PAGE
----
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The Daily Wildcat

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The Daily Wildcat

The Daily Wildcat


    Under-the-covers brothers

    What began as an investigative project to determine the phrase to define another guy who has boned your girlfriend evolved into an exploration of masculinities caught in limbo. Juxtaposing interviews and artistic reproductions of personal experiences, this article seeks to establish a new frame of reference for an awkward phenomenon that is commonly experienced and rarely discussed.


    It’s Super Bowl Sunday, and circumstance has forced me into the abode of the great adversary. He is tall, broad-shouldered and fit.

    Within seconds of entering the apartment, a light-footed golem erupts from the congested collage of black and gold streamers. He embraces my girlfriend with a cruelly obvious familiarity: a closed-eyed hug that lingers, confirming a sneaking suspicion.

    I am shaking his hand.

    He greets me coolly. Confident our other half has kept his secrets, confidant he has the upper hand; he asks me who my team is. I scan the living room. My answer is obvious: “”I’m a Colts man, myself. I always love to root for the bad-guy team.”” I know nothing about football, but even if I did, what else am I supposed to say?

    I am eating his guacamole.    

    My compliment about his culinary skills is met with aloof resistance. There will be no male bonding for me this Sunday afternoon. I am an enemy combatant entrenched in the hostile territories of awkwardness, insecurity and doubt.

    I am comparing our speech, our looks, our everything.

    I’m quick to scoot my girlfriend out of the apartment at half time, thanking the maker that there’s another party to go to/the Colts are still ahead/I have been emancipated from the malicious, inevitable clutches of their history.


    Sometime close to 2 in the morning, I wander into the living room looking for my girlfriend. I don’t register that he’s talking to me until I feel hands on me: light, quick instigation without palpable threat. I’m too surprised by the contact to follow the conversation. All I catch as I re-enter reality is,

    “”… in here like a bitch?””

    He stands, staring, waiting for my response. It is clear despite the miasma of booze and testosterone that the situation is becoming increasingly complicated.

    There’s the issue of definition. Eskimo brother? Comrade-in-arms? has no satisfying term to encapsulate the relationship between myself and this guy who put his penis into the girl that I’m dating.

    There’s the issue of me just wanting to go to the bathroom. “”Dawg, can we do this Cro-Magnon shit later? It’s not even 2:30.””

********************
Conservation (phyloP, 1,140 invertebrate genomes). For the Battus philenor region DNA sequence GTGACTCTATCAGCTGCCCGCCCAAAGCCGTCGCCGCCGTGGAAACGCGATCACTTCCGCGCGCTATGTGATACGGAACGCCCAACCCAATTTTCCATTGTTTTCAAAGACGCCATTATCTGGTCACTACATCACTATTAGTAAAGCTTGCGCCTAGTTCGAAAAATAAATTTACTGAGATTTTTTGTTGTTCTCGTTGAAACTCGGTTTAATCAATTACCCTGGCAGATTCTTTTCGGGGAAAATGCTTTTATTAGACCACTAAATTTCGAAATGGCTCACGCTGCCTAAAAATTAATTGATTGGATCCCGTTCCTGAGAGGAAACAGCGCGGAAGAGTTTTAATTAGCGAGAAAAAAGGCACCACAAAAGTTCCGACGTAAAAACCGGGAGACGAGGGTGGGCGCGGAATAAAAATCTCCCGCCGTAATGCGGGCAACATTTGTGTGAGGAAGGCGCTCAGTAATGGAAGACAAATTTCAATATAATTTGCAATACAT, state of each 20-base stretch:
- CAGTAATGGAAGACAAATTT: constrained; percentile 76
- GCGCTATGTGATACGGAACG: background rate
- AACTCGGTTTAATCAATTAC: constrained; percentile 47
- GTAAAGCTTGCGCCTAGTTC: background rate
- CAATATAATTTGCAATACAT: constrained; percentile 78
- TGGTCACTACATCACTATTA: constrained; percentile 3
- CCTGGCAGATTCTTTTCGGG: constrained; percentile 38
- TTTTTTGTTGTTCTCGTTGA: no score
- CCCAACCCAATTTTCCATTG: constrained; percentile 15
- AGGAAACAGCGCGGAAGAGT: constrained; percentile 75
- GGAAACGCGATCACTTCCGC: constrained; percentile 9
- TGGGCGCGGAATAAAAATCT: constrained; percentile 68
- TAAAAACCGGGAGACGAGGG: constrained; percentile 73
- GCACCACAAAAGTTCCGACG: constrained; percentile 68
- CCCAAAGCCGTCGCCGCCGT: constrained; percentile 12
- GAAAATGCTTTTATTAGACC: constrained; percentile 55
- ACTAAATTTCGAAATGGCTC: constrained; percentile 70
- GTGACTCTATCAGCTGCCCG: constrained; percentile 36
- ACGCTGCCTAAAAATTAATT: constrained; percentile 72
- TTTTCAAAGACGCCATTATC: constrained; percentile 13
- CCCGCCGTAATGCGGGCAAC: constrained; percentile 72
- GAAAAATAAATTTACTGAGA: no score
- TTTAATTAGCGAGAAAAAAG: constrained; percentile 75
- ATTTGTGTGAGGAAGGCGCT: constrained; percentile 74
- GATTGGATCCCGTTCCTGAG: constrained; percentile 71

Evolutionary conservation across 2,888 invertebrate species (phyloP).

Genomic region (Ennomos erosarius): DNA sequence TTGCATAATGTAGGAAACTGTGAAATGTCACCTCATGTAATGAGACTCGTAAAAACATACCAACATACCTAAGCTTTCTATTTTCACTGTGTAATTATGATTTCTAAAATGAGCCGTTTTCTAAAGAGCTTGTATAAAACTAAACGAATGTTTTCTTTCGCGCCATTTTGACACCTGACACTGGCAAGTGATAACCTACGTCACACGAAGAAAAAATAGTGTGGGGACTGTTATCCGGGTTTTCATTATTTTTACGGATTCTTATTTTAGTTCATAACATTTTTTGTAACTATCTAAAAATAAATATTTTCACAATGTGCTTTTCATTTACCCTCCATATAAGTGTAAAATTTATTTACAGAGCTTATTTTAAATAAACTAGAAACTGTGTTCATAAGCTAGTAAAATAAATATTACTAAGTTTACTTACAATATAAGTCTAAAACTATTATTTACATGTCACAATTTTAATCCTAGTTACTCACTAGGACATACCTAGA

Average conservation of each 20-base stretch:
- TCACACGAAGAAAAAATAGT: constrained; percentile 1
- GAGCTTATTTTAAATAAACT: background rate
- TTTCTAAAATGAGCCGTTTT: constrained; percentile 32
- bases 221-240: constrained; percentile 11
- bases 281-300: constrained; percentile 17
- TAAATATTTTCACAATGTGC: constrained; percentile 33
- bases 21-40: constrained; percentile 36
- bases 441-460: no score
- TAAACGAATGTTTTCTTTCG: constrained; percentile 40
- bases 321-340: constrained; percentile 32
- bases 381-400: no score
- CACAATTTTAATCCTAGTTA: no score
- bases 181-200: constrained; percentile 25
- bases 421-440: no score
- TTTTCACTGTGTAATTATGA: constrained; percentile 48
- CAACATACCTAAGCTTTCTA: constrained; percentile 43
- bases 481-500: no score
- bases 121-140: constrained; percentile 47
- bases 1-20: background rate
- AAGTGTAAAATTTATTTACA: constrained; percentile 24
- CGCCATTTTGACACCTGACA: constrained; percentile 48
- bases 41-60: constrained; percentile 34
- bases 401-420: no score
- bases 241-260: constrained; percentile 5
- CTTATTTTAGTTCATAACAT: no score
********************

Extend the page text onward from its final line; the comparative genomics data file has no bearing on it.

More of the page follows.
There’s the issue of contrast. As I meet his dark-brown eyes, it is clear that this is the only area where our melanin counts are the same. Yet another conflict between the half-breed mulatto and his full-breed rival. Typical. I remind myself that I am like Blade (all their strengths, none of their weaknesses) and push on, eager to extricate myself from the torture of having to live both in this situation and in my head.

    “”Yeah, I’m sorry.””

    Still ignorant to what emasculation I have fallen prey to, I feel him pat my back. I return his ginger display of affection, complicit with this delegitimization of those evolutionary drives that initiated the conversation in the first place. It’s just another bad joke: the punch line of alcohol, instinct, and my insecurities.

    Maybe it’s the hypnotic lull of images and sounds inherited from hours of violent movies and video games or the pollution of our subconscious preventing us from seeing people we love as more than objects.

    Maybe it’s the product of our animalistic programming, motivations ultimately tied to protecting our right to stay in the gene pool.

    Maybe it’s just misdirected expression, the symptom of facing an inextricably compromised intimacy and lacking the appropriate tools to describe it.

    Regardless, it seems like these feelings are natural and ubiquitous. Though perhaps we should be careful to not let what is obvious become our limiting factor. Perhaps, with maturity, we might look to the potential of other gentlemen with “”someone in common”” as someone with whom we might have something in common.

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